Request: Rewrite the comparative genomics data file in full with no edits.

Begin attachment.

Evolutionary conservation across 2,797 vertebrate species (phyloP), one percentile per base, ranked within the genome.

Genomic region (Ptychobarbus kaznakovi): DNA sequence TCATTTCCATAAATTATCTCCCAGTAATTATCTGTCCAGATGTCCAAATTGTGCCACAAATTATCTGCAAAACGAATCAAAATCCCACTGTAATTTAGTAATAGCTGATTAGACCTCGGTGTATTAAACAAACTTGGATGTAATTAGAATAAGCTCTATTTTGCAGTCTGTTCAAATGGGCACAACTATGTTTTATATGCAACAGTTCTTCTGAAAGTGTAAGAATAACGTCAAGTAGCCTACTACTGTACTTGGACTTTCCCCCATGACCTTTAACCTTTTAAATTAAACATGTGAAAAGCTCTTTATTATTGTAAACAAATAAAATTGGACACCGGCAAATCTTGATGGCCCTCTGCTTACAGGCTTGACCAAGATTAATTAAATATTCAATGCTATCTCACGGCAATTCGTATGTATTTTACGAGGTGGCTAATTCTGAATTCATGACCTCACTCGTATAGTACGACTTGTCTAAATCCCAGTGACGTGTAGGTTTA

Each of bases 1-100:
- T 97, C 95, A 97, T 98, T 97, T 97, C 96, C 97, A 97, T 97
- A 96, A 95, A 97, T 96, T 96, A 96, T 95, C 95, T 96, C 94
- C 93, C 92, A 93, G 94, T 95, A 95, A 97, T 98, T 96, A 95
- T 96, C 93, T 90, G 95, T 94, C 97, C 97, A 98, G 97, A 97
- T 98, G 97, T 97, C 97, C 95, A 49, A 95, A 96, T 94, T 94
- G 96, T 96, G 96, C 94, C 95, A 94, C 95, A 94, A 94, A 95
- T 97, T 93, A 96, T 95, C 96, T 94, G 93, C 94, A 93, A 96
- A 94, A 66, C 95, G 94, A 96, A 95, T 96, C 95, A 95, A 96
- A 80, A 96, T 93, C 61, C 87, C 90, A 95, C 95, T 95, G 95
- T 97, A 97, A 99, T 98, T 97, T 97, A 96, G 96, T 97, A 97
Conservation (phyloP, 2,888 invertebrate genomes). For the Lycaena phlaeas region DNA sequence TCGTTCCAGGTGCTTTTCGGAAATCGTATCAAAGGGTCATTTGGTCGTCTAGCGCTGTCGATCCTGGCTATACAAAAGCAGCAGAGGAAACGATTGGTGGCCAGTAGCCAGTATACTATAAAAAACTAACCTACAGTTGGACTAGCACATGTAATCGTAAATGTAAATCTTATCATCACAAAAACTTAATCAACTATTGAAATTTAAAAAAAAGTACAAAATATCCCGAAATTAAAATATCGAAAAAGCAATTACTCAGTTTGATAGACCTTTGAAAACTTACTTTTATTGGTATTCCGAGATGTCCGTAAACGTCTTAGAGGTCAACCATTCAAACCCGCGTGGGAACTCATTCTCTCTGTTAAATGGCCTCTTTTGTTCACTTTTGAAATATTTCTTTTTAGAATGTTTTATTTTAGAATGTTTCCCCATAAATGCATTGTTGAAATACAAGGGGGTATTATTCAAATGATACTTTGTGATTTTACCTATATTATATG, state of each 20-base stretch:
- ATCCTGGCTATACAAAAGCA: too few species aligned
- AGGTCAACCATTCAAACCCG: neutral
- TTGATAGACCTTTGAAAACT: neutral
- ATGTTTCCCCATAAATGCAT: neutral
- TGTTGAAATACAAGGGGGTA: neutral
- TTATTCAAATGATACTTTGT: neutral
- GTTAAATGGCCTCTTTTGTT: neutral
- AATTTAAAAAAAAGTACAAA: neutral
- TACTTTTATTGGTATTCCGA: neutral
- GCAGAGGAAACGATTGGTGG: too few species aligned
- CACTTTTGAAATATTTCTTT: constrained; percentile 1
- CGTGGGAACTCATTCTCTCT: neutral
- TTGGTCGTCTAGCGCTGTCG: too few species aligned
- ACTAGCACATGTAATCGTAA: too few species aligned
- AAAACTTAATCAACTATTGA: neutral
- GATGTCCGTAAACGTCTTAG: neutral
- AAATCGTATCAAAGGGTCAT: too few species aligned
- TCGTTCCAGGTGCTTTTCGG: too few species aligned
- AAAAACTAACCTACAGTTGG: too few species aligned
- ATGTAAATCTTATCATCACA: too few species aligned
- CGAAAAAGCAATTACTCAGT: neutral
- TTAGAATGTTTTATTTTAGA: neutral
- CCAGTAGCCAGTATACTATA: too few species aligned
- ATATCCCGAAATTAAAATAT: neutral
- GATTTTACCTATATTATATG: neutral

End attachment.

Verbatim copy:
Evolutionary conservation across 2,797 vertebrate species (phyloP), one percentile per base, ranked within the genome.

Genomic region (Ptychobarbus kaznakovi): DNA sequence TCATTTCCATAAATTATCTCCCAGTAATTATCTGTCCAGATGTCCAAATTGTGCCACAAATTATCTGCAAAACGAATCAAAATCCCACTGTAATTTAGTAATAGCTGATTAGACCTCGGTGTATTAAACAAACTTGGATGTAATTAGAATAAGCTCTATTTTGCAGTCTGTTCAAATGGGCACAACTATGTTTTATATGCAACAGTTCTTCTGAAAGTGTAAGAATAACGTCAAGTAGCCTACTACTGTACTTGGACTTTCCCCCATGACCTTTAACCTTTTAAATTAAACATGTGAAAAGCTCTTTATTATTGTAAACAAATAAAATTGGACACCGGCAAATCTTGATGGCCCTCTGCTTACAGGCTTGACCAAGATTAATTAAATATTCAATGCTATCTCACGGCAATTCGTATGTATTTTACGAGGTGGCTAATTCTGAATTCATGACCTCACTCGTATAGTACGACTTGTCTAAATCCCAGTGACGTGTAGGTTTA

Each of bases 1-100:
- T 97, C 95, A 97, T 98, T 97, T 97, C 96, C 97, A 97, T 97
- A 96, A 95, A 97, T 96, T 96, A 96, T 95, C 95, T 96, C 94
- C 93, C 92, A 93, G 94, T 95, A 95, A 97, T 98, T 96, A 95
- T 96, C 93, T 90, G 95, T 94, C 97, C 97, A 98, G 97, A 97
- T 98, G 97, T 97, C 97, C 95, A 49, A 95, A 96, T 94, T 94
- G 96, T 96, G 96, C 94, C 95, A 94, C 95, A 94, A 94, A 95
- T 97, T 93, A 96, T 95, C 96, T 94, G 93, C 94, A 93, A 96
- A 94, A 66, C 95, G 94, A 96, A 95, T 96, C 95, A 95, A 96
- A 80, A 96, T 93, C 61, C 87, C 90, A 95, C 95, T 95, G 95
- T 97, A 97, A 99, T 98, T 97, T 97, A 96, G 96, T 97, A 97
Conservation (phyloP, 2,888 invertebrate genomes). For the Lycaena phlaeas region DNA sequence TCGTTCCAGGTGCTTTTCGGAAATCGTATCAAAGGGTCATTTGGTCGTCTAGCGCTGTCGATCCTGGCTATACAAAAGCAGCAGAGGAAACGATTGGTGGCCAGTAGCCAGTATACTATAAAAAACTAACCTACAGTTGGACTAGCACATGTAATCGTAAATGTAAATCTTATCATCACAAAAACTTAATCAACTATTGAAATTTAAAAAAAAGTACAAAATATCCCGAAATTAAAATATCGAAAAAGCAATTACTCAGTTTGATAGACCTTTGAAAACTTACTTTTATTGGTATTCCGAGATGTCCGTAAACGTCTTAGAGGTCAACCATTCAAACCCGCGTGGGAACTCATTCTCTCTGTTAAATGGCCTCTTTTGTTCACTTTTGAAATATTTCTTTTTAGAATGTTTTATTTTAGAATGTTTCCCCATAAATGCATTGTTGAAATACAAGGGGGTATTATTCAAATGATACTTTGTGATTTTACCTATATTATATG, state of each 20-base stretch:
- ATCCTGGCTATACAAAAGCA: too few species aligned
- AGGTCAACCATTCAAACCCG: neutral
- TTGATAGACCTTTGAAAACT: neutral
- ATGTTTCCCCATAAATGCAT: neutral
- TGTTGAAATACAAGGGGGTA: neutral
- TTATTCAAATGATACTTTGT: neutral
- GTTAAATGGCCTCTTTTGTT: neutral
- AATTTAAAAAAAAGTACAAA: neutral
- TACTTTTATTGGTATTCCGA: neutral
- GCAGAGGAAACGATTGGTGG: too few species aligned
- CACTTTTGAAATATTTCTTT: constrained; percentile 1
- CGTGGGAACTCATTCTCTCT: neutral
- TTGGTCGTCTAGCGCTGTCG: too few species aligned
- ACTAGCACATGTAATCGTAA: too few species aligned
- AAAACTTAATCAACTATTGA: neutral
- GATGTCCGTAAACGTCTTAG: neutral
- AAATCGTATCAAAGGGTCAT: too few species aligned
- TCGTTCCAGGTGCTTTTCGG: too few species aligned
- AAAAACTAACCTACAGTTGG: too few species aligned
- ATGTAAATCTTATCATCACA: too few species aligned
- CGAAAAAGCAATTACTCAGT: neutral
- TTAGAATGTTTTATTTTAGA: neutral
- CCAGTAGCCAGTATACTATA: too few species aligned
- ATATCCCGAAATTAAAATAT: neutral
- GATTTTACCTATATTATATG: neutral